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Analyst calls for Nintendo IPs on new platforms

Could Mario be heading to other platforms in the near future?

3DS

Analyst calls for Nintendo IPs on new platforms

by on April 28, 2012

Nintendo had a rough year.  The most recent one ended with the company’s first ever loss on record, and it wasn’t a small figure.  Headwinds in the mobile sector caused Nintendo to take unprecedented measures, and slash the price of the 3DS less than a year after it being on the market.  Nintendo expects to return to profitability this year, but one analyst is calling for even more proactive measures by the Kyoto games giant.

Nanako Imazu thinks that within the next few years, Nintendo will have no alternative but to start releasing its most popular properties, like the Super Mario Bros franchise, on smartphones and tablets.  The company is facing major changes in the industry, says Imazu in a recent interview with the New York Times.

“Nintendo has to deal with the change and let Mario games be played on non-Nintendo devices.  But, I think it will take at least a couple of years to see that,” Imazu told the newspaper.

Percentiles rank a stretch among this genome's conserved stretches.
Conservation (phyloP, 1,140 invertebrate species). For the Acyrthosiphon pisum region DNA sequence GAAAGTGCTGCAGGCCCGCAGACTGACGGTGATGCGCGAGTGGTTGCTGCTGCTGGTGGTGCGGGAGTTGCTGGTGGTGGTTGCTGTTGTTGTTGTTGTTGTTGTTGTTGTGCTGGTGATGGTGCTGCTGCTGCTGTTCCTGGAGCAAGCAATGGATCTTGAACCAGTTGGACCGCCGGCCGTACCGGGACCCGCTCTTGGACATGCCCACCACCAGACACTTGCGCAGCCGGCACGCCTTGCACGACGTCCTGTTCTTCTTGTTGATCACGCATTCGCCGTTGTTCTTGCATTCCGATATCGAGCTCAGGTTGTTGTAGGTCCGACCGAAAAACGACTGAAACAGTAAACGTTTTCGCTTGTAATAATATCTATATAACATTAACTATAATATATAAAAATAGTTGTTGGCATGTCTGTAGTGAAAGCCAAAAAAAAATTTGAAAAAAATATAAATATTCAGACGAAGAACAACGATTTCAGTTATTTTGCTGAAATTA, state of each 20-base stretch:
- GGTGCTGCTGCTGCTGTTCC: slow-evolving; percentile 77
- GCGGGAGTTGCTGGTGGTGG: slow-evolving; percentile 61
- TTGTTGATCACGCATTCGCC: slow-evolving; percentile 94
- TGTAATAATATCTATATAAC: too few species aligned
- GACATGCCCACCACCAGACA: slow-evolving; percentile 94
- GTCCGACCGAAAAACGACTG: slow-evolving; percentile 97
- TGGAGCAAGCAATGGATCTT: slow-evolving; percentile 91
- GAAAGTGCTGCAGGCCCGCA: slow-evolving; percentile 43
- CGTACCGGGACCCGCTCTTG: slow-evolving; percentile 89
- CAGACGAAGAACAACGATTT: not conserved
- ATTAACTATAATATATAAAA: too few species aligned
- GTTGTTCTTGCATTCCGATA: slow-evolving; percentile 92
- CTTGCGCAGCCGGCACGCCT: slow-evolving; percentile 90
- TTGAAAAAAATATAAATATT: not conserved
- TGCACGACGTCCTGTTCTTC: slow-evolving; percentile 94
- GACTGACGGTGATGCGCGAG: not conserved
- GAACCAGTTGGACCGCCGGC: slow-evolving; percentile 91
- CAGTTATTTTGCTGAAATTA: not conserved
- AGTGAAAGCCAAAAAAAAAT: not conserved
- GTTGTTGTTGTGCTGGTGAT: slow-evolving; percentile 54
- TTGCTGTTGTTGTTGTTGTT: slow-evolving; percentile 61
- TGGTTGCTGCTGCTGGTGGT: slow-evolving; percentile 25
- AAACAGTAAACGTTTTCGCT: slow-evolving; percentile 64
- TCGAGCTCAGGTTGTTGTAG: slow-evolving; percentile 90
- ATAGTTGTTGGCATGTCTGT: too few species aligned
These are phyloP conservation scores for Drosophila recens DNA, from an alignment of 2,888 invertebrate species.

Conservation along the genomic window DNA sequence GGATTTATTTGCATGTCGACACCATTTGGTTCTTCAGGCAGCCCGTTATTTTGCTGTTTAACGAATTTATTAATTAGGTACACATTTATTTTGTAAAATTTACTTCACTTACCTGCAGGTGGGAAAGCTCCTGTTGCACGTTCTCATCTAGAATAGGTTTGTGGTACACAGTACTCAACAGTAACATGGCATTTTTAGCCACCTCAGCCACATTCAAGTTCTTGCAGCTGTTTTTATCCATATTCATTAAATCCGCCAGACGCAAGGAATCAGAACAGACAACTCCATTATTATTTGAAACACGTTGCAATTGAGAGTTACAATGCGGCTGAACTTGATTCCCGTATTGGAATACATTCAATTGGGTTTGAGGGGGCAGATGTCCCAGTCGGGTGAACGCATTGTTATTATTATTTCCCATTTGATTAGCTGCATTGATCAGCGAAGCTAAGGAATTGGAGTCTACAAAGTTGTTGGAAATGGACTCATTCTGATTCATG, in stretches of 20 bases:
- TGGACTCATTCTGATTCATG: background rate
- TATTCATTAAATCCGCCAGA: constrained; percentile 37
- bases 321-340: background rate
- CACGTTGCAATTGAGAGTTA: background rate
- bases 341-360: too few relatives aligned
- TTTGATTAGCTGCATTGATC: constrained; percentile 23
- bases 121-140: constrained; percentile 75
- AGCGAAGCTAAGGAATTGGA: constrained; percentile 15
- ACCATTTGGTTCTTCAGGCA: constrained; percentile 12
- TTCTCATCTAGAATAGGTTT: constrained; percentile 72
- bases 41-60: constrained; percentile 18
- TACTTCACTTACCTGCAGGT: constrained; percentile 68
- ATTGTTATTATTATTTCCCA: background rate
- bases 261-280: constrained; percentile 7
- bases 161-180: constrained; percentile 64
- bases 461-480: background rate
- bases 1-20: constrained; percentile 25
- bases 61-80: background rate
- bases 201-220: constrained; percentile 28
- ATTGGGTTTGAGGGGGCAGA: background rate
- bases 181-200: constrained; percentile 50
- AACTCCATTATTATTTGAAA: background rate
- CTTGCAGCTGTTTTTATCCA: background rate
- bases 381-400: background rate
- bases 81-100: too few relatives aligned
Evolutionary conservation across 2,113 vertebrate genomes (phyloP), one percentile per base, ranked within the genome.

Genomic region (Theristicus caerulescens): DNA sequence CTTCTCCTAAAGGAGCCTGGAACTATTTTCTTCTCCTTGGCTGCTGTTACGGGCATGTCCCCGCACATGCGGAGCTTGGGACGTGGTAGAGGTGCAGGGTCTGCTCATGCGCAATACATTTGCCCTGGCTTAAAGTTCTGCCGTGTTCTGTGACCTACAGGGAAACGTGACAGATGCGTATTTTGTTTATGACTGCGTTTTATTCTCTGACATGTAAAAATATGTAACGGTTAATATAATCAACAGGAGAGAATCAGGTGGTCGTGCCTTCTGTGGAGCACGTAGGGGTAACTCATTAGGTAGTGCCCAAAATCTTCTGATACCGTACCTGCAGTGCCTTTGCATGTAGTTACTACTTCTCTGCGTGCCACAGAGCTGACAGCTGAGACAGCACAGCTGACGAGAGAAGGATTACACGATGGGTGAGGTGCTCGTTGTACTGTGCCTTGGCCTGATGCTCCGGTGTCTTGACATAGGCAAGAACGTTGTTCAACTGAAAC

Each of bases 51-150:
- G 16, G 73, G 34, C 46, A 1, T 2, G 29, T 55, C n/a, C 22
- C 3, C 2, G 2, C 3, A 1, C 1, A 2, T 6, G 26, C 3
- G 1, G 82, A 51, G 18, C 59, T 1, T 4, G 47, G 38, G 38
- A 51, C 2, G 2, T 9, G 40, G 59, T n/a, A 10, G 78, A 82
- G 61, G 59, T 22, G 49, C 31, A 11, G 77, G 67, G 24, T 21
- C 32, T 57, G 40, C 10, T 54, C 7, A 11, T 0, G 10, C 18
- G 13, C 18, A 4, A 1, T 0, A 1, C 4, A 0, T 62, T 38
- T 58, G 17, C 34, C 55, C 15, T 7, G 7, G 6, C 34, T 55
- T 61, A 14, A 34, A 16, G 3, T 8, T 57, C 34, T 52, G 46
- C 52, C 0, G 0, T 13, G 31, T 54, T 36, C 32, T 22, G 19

This isn’t a new topic of course.  Analysts and journalists alike have been asking Nintendo this age-old question for decades.  If you’re old enough, there was a time that Mario and Sonic would never have ever been conceived to be appearing on the same console, let alone the same game.  But times change, market forces pick the winners and the losers, and smart companies make the changes necessary for survival.  Considering the competition from Apple in the mobile space, Nintendo is faring particularly well there.

The Nintendo 3DS is selling well, which is likely being spurred on by the price reduction.  As their manufacturing costs begin to recede, the company will once again be making money on each unit sold, and oddly, given the climate you would think that mobile would be their biggest concern.  But its not.  An untested new console, and a fickle gaming consumer will soon be hands on with their latest invention, the Wii U.  Nintendo’s return to profitability hangs in the balance with the Wii U.

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